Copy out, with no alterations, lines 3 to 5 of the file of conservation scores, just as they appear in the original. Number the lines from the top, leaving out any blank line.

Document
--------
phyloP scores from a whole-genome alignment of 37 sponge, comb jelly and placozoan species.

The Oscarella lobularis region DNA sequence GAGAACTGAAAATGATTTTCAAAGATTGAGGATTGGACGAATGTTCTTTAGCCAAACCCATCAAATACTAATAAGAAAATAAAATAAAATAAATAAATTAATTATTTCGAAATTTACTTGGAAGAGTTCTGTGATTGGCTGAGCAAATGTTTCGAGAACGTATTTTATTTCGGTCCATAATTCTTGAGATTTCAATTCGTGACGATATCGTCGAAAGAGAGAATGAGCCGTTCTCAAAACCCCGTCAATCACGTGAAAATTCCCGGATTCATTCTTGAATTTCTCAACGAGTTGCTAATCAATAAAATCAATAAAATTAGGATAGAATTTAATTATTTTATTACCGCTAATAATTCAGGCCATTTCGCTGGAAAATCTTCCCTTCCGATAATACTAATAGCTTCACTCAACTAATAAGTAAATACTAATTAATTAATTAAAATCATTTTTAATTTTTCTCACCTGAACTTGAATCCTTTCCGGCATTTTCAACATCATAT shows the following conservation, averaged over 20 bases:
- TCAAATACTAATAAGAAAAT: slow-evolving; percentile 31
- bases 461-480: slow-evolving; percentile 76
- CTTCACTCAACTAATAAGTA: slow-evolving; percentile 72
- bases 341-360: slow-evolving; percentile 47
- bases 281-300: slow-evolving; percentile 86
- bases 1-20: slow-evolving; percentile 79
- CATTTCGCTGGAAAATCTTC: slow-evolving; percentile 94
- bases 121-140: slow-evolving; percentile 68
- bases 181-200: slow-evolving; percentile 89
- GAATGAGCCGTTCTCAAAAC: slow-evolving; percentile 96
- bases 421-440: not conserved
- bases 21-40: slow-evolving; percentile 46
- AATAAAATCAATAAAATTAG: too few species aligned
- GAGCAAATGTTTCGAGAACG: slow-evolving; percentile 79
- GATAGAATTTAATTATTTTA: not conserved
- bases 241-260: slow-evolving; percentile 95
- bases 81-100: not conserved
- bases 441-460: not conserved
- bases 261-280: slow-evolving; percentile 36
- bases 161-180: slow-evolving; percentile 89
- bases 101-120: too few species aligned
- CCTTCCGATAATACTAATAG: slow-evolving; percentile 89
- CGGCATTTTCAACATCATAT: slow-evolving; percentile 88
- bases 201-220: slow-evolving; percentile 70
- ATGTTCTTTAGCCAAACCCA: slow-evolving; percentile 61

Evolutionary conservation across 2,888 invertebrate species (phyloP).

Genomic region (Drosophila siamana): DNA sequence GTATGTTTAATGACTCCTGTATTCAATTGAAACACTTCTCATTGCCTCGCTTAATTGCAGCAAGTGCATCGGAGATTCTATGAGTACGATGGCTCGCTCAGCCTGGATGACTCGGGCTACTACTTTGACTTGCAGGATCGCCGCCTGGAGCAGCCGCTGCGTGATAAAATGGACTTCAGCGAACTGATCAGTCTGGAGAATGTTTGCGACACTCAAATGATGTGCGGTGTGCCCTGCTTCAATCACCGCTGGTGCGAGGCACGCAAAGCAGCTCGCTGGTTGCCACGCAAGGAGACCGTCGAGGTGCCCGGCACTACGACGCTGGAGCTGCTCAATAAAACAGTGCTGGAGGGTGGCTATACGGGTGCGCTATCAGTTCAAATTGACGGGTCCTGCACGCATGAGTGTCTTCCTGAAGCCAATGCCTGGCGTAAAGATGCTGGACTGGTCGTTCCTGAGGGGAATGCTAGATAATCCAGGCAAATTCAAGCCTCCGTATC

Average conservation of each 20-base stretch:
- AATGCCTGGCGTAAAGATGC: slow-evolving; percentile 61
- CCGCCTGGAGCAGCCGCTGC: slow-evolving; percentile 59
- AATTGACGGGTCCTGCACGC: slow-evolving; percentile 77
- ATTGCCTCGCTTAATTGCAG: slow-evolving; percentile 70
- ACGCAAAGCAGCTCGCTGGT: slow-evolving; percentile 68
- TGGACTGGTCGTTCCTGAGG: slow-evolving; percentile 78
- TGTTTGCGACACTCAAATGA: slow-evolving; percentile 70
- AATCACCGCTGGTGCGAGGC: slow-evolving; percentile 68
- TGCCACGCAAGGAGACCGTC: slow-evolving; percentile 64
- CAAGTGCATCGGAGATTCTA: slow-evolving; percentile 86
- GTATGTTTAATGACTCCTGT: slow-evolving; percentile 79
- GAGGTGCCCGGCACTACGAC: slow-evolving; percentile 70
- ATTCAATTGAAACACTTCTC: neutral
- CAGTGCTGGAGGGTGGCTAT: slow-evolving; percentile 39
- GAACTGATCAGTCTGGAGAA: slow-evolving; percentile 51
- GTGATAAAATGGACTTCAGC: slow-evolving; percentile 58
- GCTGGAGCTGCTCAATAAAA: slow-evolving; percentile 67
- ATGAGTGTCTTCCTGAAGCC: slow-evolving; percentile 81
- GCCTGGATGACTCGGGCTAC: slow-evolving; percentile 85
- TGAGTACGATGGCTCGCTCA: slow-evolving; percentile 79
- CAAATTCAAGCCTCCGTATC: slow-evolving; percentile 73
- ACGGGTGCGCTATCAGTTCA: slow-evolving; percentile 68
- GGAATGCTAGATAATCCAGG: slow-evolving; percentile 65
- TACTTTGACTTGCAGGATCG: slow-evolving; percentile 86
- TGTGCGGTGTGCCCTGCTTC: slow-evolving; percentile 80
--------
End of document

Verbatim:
- TCAAATACTAATAAGAAAAT: slow-evolving; percentile 31
- bases 461-480: slow-evolving; percentile 76
- CTTCACTCAACTAATAAGTA: slow-evolving; percentile 72